A George IV rosewood crossbanded, brass marquetry and parcel gilt side cabinet in the manner of Louis le Gaigneur, in the Louis XIV style
Lot 208Y
A Regency rosewood brass marquetry and parcel gilt side cabinet in the Louis XIV style, attributed to John Mclean
Sold for £49,250 (US$ 82,780) inc. premium
Auction Details
A George IV rosewood crossbanded, brass marquetry and parcel gilt side cabinet in the manner of Louis le Gaigneur, in the Louis XIV style
Lot Details
A Regency rosewood brass marquetry and parcel gilt side cabinet
in the Louis XIV style, attributed to John Mclean
Applied with gilt bronze mounts, the rectangular top with a panel of foliate scrolls and similar border, with cast brass moulded edge, the frieze with central Bacchus maskhead, flanked by two drawers within caryatid mounted projecting angles and twin panel doors with applied foliage, enclosing a shelf, above moulded parcel gilt plinth and parcel gilt lion paw feet, 118cm wide, 50cm deep, 93cm high (46" wide, 19.5" deep, 36.5" high).

Footnotes

  • Literature: An identical side cabinet from the collection of the Victoria & Albert Museum, London, is illustrated in R.Edwards, The Shorter Dictionary of English Furniture, London, 1964, p.255, pl.28 and also in E.T Joy, English Furniture 1800-1851, London 1977, p.171.

    A cabinet with similar angle mounts by John Mclean is illustrated in S.Reburn, John Mclean and Son, Furniture History Society, 1978, p.33, pl.34b. A related side cabinet with a marble top was offered Sotheby's, London, 4 June 2008, lot 64.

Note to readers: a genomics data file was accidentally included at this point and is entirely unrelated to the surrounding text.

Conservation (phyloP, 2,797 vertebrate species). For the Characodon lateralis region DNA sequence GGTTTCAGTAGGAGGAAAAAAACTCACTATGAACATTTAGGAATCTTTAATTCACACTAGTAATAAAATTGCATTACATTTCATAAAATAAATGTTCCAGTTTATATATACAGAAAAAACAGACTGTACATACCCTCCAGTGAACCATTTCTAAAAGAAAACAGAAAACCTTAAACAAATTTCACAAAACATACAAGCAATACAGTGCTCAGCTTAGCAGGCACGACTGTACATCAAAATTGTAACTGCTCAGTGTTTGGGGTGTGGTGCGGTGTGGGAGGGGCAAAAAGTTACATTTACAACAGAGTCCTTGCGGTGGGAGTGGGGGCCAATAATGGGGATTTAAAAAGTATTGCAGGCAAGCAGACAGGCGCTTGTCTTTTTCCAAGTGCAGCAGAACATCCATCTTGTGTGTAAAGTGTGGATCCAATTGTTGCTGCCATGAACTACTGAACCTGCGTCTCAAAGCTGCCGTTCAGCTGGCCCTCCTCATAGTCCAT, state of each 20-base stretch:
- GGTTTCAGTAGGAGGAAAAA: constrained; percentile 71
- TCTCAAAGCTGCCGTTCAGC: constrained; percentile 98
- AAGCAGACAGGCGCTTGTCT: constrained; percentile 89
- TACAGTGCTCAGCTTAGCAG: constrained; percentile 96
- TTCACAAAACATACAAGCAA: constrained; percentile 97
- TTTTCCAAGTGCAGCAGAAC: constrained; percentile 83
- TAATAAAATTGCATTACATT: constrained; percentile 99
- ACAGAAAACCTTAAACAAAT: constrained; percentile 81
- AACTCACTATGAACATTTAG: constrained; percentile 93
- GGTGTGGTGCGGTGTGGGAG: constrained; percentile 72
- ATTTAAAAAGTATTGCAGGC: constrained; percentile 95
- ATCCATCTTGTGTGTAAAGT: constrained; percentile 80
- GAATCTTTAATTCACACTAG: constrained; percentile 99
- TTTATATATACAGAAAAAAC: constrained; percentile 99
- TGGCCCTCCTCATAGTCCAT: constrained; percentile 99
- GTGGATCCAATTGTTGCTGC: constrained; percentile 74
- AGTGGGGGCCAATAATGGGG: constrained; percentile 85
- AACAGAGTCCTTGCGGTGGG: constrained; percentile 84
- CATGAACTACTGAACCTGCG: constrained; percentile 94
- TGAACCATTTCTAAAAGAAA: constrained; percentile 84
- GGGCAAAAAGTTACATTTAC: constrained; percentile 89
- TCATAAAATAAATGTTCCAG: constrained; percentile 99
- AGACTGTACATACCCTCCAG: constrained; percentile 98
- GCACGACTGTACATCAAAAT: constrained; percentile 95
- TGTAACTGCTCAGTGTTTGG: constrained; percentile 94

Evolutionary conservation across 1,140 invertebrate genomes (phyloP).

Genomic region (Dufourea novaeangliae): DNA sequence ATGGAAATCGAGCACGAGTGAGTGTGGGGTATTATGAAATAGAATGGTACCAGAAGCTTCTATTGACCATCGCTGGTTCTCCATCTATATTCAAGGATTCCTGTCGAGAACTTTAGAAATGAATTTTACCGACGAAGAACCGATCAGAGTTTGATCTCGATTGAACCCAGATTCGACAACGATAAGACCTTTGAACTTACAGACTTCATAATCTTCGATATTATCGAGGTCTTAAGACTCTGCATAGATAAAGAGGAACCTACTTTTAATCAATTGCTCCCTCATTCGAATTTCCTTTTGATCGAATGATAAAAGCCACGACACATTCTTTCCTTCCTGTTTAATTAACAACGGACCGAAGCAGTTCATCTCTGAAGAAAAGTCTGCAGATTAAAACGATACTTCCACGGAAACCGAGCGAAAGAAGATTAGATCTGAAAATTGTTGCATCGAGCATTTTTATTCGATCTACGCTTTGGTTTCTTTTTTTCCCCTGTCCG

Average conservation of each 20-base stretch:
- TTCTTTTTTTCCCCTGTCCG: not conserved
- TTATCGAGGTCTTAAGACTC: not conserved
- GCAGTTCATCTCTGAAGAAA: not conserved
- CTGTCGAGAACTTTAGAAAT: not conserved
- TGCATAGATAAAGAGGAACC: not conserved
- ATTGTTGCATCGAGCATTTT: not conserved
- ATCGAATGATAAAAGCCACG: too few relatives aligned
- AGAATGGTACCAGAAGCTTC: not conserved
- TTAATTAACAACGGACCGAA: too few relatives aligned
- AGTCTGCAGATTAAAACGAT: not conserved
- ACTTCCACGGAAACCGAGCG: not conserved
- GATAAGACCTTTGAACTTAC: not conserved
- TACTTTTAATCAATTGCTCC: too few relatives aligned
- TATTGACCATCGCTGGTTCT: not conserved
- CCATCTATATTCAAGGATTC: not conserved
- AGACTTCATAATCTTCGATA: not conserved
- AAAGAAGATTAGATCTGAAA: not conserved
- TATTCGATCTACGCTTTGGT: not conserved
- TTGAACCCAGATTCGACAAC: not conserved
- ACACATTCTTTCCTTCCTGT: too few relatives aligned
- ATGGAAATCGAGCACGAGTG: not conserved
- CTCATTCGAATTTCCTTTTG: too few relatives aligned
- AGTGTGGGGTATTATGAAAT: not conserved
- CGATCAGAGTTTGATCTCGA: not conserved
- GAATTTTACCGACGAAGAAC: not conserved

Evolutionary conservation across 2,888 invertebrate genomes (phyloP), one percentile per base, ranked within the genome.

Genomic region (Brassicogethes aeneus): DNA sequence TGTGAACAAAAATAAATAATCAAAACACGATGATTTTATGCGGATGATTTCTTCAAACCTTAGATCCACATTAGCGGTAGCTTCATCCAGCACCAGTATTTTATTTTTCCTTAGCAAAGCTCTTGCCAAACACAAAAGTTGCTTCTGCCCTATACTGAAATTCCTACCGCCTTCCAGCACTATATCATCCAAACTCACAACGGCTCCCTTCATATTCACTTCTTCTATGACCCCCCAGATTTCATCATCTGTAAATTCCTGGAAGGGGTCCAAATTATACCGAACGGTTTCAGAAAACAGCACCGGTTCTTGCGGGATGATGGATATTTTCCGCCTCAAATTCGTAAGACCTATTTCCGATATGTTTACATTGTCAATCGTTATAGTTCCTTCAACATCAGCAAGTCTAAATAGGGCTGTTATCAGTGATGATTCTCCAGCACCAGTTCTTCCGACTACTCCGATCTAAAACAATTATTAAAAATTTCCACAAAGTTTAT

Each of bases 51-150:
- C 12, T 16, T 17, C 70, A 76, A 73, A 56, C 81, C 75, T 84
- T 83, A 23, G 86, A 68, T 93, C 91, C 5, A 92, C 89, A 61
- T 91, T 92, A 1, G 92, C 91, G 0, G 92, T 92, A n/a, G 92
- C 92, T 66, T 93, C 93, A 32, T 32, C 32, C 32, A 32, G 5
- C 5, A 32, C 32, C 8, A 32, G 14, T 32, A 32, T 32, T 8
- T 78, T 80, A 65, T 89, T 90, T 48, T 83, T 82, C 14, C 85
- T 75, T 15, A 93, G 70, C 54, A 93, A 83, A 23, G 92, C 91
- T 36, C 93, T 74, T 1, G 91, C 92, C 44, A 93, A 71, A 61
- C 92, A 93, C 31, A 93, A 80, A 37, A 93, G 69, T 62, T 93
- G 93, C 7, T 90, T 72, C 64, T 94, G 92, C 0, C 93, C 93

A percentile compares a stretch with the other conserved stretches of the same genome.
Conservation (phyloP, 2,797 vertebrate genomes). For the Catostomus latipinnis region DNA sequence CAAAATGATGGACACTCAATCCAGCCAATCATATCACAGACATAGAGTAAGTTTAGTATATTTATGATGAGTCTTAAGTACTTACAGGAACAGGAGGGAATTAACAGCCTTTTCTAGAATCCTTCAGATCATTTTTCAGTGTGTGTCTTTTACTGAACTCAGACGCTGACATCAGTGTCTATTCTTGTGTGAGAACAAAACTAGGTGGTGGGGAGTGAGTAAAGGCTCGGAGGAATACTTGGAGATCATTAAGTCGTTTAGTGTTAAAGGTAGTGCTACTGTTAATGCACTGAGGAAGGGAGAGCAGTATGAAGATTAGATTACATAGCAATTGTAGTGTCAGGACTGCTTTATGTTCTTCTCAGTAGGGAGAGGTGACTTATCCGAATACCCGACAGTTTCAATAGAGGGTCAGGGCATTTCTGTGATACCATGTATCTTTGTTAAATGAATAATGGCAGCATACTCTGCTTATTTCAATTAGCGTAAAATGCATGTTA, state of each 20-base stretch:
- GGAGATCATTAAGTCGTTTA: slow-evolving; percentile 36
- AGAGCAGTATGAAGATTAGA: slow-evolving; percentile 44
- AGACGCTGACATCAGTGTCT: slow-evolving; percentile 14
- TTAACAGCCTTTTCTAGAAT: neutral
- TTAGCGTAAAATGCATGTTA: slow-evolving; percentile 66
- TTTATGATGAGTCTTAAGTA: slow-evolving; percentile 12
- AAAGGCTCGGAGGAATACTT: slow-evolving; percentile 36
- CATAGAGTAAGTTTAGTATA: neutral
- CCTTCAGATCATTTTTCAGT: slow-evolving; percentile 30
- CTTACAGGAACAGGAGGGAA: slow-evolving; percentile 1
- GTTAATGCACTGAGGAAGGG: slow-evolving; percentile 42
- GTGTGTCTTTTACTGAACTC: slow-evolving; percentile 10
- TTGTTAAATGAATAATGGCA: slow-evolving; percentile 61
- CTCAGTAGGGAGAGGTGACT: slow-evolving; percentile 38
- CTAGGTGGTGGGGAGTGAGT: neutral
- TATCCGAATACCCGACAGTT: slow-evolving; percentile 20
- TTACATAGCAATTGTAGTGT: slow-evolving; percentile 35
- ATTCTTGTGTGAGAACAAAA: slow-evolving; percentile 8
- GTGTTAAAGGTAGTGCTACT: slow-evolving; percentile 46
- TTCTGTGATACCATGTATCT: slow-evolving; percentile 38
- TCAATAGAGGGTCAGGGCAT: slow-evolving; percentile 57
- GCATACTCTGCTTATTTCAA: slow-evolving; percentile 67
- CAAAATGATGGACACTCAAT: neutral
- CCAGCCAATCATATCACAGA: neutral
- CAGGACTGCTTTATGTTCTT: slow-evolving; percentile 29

The firm of McLean and son was established in London around 1770, trading from premises in Little Newport Street, Leicester Square, until 1783. By 1790 the firm had moved to 55 Upper Marylebone Street, later expanding to occupy premises in both Pancras Street and Upper Terrace and continuing in business until 1825. John McLean and son were cabinet-makers of the highest calibre, patronised by such leading connoisseurs as the 5th Earl of Jersey, for whom they worked extensively at Middleton Park, Oxfordshire, and the Earl's London mansion in Berkeley Square. In Thomas Sheraton's, The Cabinet Dictionary of 1803, McLean and sons are listed among the foremost English cabinet-makers of the period, and it is some indication of the esteem in which thy were held that Sheraton himself made use of one of their designs for a 'pouch table', which he illustrated in the Dictionary, (pl.65), remarking that, 'The design... was taken from one executed by Mr M'Lean in Mary-le-bone street, near Tottenham court road, who finishes small articles in the neatest manner'.
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